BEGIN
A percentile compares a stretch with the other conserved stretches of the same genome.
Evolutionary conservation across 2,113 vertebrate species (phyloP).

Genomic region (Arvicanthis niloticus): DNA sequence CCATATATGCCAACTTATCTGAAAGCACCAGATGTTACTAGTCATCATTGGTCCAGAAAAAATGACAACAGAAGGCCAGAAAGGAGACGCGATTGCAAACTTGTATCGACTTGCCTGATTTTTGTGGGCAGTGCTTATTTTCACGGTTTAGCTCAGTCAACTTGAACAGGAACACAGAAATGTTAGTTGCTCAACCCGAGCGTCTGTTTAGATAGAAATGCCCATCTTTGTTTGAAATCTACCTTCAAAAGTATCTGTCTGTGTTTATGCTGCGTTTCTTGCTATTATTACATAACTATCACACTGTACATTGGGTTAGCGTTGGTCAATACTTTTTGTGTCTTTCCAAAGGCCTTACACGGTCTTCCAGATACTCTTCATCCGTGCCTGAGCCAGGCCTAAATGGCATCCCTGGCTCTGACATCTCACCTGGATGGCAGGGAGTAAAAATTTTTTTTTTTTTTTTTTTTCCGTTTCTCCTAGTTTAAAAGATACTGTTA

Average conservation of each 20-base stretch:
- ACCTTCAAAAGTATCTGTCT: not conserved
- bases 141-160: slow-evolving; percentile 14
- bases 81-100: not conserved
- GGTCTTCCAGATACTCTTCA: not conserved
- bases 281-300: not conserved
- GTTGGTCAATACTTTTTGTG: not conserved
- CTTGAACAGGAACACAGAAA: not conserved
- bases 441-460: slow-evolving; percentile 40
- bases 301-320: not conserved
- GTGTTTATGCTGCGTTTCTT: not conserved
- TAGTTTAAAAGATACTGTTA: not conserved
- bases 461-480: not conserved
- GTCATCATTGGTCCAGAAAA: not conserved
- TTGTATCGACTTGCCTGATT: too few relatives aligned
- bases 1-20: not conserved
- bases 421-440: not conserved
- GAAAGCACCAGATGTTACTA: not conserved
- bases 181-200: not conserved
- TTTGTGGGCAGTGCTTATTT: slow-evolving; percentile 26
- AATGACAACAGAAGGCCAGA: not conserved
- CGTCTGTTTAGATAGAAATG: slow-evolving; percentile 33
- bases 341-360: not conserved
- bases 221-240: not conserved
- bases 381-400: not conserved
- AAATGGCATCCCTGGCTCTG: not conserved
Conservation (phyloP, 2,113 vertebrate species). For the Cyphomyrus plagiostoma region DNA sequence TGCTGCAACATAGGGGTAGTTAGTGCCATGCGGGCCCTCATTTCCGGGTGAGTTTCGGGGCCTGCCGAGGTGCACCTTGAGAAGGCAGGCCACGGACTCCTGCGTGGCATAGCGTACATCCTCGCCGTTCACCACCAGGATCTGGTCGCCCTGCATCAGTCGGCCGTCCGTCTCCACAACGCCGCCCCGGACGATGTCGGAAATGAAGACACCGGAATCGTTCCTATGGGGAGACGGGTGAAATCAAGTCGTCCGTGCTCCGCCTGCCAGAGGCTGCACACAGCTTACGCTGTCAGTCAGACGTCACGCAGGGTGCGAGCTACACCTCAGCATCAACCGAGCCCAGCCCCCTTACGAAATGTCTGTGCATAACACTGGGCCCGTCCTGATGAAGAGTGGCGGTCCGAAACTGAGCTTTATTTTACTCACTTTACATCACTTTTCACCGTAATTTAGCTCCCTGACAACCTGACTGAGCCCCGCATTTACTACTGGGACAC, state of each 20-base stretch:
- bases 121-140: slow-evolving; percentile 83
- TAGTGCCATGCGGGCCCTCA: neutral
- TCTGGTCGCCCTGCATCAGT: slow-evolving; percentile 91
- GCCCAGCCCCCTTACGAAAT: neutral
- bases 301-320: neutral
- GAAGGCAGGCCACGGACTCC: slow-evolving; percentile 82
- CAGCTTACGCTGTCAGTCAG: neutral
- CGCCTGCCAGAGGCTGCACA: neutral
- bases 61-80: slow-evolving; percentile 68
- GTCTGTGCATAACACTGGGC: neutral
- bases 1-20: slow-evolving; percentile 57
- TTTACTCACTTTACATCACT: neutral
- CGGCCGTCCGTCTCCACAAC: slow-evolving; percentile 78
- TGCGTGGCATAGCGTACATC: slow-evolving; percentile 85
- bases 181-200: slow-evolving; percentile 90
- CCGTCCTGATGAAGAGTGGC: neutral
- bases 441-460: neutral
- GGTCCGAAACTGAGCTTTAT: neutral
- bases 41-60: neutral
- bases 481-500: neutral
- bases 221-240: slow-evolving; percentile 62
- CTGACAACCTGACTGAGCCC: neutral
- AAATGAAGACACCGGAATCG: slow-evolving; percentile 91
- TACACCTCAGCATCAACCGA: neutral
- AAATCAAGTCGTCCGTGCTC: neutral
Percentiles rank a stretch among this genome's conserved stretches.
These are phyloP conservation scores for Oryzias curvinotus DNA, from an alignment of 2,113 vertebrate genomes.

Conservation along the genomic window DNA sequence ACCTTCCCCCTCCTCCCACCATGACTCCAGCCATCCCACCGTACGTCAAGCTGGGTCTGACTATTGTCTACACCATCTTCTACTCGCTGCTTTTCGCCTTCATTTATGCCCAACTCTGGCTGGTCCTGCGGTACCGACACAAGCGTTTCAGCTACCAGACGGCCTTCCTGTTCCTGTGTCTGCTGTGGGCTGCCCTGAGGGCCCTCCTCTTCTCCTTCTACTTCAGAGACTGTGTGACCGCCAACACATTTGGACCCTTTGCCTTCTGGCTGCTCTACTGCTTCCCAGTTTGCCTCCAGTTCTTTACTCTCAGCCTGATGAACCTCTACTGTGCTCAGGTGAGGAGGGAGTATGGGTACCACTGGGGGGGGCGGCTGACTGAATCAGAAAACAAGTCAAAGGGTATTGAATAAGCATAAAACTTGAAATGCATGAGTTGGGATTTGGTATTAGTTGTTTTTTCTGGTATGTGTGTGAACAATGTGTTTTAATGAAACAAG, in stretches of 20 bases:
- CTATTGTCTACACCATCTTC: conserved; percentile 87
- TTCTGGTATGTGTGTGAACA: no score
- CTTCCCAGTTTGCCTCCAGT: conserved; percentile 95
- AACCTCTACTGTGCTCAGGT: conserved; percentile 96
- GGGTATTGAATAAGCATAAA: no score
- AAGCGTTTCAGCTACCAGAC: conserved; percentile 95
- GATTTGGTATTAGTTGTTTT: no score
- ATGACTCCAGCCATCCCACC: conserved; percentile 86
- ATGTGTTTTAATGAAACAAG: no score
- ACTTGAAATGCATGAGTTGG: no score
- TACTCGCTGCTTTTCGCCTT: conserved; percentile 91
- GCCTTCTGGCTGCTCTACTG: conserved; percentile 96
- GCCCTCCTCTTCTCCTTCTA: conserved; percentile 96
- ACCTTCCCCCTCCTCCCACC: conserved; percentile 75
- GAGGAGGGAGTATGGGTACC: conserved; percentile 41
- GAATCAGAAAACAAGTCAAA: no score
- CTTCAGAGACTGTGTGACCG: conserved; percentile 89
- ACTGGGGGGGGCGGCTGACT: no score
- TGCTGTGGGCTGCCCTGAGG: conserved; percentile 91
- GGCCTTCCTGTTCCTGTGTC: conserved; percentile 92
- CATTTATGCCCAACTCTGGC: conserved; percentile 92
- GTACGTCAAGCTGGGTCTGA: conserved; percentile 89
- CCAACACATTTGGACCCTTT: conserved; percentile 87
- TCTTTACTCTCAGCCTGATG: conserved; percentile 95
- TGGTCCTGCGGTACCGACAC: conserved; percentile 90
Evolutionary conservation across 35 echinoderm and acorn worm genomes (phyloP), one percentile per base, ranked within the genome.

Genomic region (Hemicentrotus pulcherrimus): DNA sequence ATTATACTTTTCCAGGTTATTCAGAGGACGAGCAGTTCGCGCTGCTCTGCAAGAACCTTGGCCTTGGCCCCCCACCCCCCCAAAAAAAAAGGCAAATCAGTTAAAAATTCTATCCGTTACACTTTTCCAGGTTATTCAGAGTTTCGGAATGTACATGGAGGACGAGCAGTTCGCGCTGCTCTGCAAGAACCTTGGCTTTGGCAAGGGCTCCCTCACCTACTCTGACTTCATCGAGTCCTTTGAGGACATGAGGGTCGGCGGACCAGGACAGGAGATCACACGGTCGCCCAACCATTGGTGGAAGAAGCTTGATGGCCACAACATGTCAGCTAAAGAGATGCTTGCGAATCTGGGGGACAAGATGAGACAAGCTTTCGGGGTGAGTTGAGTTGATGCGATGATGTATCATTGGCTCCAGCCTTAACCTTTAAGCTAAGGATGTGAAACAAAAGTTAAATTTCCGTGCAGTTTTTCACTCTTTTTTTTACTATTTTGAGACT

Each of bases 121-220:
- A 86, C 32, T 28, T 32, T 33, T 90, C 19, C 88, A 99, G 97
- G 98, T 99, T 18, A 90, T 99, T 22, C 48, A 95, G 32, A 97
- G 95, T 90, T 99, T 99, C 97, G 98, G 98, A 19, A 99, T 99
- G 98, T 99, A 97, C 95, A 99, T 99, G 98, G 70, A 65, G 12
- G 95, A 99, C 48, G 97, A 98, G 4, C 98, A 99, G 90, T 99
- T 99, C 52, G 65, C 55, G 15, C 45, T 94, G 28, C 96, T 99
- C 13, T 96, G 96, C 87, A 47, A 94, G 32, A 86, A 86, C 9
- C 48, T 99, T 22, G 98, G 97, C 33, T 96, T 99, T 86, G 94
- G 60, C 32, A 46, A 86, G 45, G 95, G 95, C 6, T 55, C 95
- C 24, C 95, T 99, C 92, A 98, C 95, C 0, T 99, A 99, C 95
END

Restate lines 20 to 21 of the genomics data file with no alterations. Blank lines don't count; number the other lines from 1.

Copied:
- bases 421-440: not conserved
- GAAAGCACCAGATGTTACTA: not conserved